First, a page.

Ambri chief executive Phil Giudice is serious.
His Boston-based alternative liquid metal battery startup raised $35 million Wednesday in a C round from a bevy of heavy hitters like Khosla Ventures, Bill Gates, and even Karen Pritzker, of the Hyatt Hotel family clan.
Ambri launched in 2010 under a different name, Liquid Metal Battery Corp. To date, it has raised a total of $50 million. It already has secured launch partners, and it is targeting large enterprise and corporations in order to wean them off the grid.
“The economics are driving us to the big systems of the world,” Giudice told VentureBeat.
Giudice doesn’t mince words — nor is he shy about his ambitions.
“We are building a world-class team that is developing a solution to the energy challenges of the 21st century,” he said.
Ambri’s clean technology was concocted in the MIT laboratory of Donald Sadoway, one of the world’s foremost experts on alternative energy, and Dr. David Bradwell, Ambri’s chief technology guru and one of the company’s co-founders. Between the two, they are widely recognized as pioneers in America’s renewable energy research.
At the heart of Ambri’s clean tech is its energy storage platform. It integrates and stores energy from solar and wind.
According to Ambri’s website:
Each cell consists of three self-separating liquid layers — two metals and a salt — that float on top of each other based on density differences and immiscibility. The system operates at elevated temperature maintained by self-heating during charging and discharging. The result is a low-cost and efficient storage system.
The value proposition is that Ambri will reduce electricity costs for customers and reduce the need for costly development of more traditional power plants, like coal for example. One traditional problem with renewables, like solar and wind power, is that they can’t be produced around the clock. Having an efficient storage system is key to making these alternative energy sources practical.
The name of the game for Ambri is cost efficiency and savings for clients. For example, the average U.S. household spends about 10 cents per kilowatt-hour. Giudice says Ambri can provide it cheaper.
Ambri also promises low costs for building out the platforms. For example, a portion of the funding, $10 million, will be used to build out an entire production facility which otherwise would have cost triple the price, or higher. Previously, the company spent $400,000 developing a prototype factory, building that to make sure producing the technology is viable. Giudice of course says it is.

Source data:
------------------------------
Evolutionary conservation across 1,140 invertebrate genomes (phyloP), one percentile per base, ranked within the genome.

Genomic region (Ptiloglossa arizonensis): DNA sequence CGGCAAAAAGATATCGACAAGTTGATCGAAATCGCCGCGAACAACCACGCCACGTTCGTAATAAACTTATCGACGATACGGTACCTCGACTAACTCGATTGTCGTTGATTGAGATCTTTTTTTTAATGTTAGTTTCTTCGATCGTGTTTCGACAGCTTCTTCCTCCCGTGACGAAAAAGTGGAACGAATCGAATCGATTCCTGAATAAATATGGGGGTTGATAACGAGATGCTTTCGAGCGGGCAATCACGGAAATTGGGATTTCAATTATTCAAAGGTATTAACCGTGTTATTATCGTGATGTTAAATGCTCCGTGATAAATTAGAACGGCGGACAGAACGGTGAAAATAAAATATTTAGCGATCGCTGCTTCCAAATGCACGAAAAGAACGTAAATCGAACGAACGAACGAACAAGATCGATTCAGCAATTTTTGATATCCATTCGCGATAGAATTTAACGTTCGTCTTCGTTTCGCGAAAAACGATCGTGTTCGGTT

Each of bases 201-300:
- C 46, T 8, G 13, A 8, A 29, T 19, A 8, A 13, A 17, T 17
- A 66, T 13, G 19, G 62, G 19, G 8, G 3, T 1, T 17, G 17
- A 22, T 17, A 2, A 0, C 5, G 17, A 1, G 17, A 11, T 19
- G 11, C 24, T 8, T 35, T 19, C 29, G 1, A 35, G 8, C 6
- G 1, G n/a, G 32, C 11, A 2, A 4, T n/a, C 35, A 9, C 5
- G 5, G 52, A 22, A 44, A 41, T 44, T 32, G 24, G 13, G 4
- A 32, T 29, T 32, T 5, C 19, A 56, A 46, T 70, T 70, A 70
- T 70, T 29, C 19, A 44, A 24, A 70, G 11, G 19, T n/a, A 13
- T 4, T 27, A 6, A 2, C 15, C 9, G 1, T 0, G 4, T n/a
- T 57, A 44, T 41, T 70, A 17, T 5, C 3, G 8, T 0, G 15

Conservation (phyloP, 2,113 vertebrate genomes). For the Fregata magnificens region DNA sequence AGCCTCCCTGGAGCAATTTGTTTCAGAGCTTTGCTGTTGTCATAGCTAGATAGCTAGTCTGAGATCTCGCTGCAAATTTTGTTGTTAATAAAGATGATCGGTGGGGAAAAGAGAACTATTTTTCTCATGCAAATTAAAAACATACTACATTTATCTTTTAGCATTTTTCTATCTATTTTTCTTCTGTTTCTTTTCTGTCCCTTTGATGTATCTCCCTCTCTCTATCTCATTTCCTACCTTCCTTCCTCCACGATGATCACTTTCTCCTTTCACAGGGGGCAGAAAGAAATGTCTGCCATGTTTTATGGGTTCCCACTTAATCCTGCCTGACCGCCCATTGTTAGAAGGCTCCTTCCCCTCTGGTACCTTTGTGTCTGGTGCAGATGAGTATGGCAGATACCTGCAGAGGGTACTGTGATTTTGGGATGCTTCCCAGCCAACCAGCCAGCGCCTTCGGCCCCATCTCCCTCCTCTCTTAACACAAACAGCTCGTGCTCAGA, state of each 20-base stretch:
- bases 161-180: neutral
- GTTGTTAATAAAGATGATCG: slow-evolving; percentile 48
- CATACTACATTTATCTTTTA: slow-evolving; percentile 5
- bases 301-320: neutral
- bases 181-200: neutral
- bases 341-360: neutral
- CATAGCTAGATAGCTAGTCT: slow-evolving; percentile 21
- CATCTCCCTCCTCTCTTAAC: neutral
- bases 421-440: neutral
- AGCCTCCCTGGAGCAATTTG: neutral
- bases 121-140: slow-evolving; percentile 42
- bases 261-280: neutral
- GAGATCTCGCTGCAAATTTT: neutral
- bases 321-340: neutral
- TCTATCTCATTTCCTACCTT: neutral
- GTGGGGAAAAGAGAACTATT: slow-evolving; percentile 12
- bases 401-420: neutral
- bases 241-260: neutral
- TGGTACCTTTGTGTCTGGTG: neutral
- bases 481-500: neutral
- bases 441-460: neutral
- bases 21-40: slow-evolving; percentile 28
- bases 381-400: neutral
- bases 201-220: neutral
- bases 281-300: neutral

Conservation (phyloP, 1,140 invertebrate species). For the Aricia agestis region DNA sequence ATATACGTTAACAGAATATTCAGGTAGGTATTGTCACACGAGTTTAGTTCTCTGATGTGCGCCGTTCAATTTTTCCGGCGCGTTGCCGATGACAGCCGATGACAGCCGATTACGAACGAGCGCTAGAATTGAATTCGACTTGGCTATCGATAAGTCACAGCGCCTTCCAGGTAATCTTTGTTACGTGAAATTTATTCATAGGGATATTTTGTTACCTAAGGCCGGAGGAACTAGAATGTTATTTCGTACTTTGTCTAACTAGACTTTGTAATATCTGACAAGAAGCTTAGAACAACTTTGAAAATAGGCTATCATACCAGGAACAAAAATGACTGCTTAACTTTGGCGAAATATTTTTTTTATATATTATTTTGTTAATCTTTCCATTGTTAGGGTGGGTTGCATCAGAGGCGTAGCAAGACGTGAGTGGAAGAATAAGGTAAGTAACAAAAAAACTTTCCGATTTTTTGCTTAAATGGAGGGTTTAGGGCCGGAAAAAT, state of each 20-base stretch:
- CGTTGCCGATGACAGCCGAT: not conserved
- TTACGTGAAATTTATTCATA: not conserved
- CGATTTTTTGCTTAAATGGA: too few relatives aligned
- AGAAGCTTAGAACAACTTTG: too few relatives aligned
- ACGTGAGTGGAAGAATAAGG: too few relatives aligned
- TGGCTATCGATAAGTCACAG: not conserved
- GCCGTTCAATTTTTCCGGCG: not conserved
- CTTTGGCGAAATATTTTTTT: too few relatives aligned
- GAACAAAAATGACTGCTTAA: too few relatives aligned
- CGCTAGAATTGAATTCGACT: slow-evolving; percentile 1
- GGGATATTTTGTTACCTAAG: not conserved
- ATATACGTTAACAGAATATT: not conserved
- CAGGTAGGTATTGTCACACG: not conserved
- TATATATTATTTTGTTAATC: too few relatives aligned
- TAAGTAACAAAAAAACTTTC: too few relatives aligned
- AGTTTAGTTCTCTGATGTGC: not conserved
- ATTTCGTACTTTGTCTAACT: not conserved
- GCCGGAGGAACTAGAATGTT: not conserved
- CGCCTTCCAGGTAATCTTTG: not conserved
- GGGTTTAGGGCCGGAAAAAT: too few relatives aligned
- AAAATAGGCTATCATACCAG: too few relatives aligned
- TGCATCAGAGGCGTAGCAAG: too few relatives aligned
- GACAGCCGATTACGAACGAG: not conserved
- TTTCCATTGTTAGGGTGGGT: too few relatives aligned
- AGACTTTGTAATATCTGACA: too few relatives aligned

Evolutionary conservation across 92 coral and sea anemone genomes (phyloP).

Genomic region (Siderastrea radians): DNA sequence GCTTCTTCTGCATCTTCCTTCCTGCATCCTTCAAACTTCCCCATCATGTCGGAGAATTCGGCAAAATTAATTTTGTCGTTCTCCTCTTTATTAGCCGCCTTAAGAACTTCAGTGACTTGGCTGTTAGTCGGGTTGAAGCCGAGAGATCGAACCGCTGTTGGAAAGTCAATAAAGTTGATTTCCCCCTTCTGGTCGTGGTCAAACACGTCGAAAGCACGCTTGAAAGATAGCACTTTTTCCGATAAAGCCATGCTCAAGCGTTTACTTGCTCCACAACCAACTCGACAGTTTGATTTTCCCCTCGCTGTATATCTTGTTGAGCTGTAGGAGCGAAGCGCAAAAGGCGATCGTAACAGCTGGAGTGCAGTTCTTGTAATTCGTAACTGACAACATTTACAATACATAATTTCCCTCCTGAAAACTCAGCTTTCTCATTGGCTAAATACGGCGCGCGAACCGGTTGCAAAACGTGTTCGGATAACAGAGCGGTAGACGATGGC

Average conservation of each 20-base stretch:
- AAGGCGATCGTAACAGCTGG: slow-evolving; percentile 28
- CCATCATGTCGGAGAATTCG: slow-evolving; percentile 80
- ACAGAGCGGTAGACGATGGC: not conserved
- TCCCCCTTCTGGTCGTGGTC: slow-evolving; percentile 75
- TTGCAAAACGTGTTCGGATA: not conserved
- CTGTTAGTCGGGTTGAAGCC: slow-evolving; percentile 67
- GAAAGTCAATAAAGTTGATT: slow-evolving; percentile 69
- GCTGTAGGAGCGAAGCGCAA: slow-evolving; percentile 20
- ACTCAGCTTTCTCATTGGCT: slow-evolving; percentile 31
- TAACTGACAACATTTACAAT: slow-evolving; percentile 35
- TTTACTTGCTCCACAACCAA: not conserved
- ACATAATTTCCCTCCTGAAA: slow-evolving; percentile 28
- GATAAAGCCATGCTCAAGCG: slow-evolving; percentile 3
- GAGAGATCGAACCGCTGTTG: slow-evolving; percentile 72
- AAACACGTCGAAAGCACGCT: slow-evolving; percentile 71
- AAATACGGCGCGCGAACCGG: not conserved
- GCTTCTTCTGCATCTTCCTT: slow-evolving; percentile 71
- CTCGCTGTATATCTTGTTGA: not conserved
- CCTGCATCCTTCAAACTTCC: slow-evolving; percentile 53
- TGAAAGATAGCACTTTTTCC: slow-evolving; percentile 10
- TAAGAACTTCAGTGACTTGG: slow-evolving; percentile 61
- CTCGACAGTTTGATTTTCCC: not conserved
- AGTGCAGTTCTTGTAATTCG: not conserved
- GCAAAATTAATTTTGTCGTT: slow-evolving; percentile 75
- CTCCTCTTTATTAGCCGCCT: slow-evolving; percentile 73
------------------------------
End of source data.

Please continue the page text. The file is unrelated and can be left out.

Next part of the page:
Guidice told VentureBeat that his batteries have “no fade rate,” which means they don’t lose capacity with use. Unlike lithium ion batteries, which in your cell phone, for example, are used for only two years and then tossed in the trash, he said.
The company is launching with four major partners: Otis Air National Guard Base in Cape Cod, Mass, which also houses a detachment of the U.S. Coast Guard and Defense Intelligence Agency; the island of Hawaii, in conjunction with renewable energy stalwarts Firstwind; rural tracts of country in the state of Alaska; and New York state, in conjunction with Con Edison.
“We went to the most expensive places (in the U.S.) to provide them cost savings by substituting conventional energy sources with renewables and our storage,” Giudice said.
Of further note: When the technology was being hatched at MIT, the research was supported by the U.S. Department of Energy, the Office of Naval Research and the Massachusetts Clean Energy Center.
For Khosla Ventures’ Andrew Chung, Ambri is the future of renewable energy. And a model for industry and cities to someday adapt.
“Cost. Lifetime. Safety. There’s no technology we’ve seen that will match the cost savings” of Ambri, Chung said.
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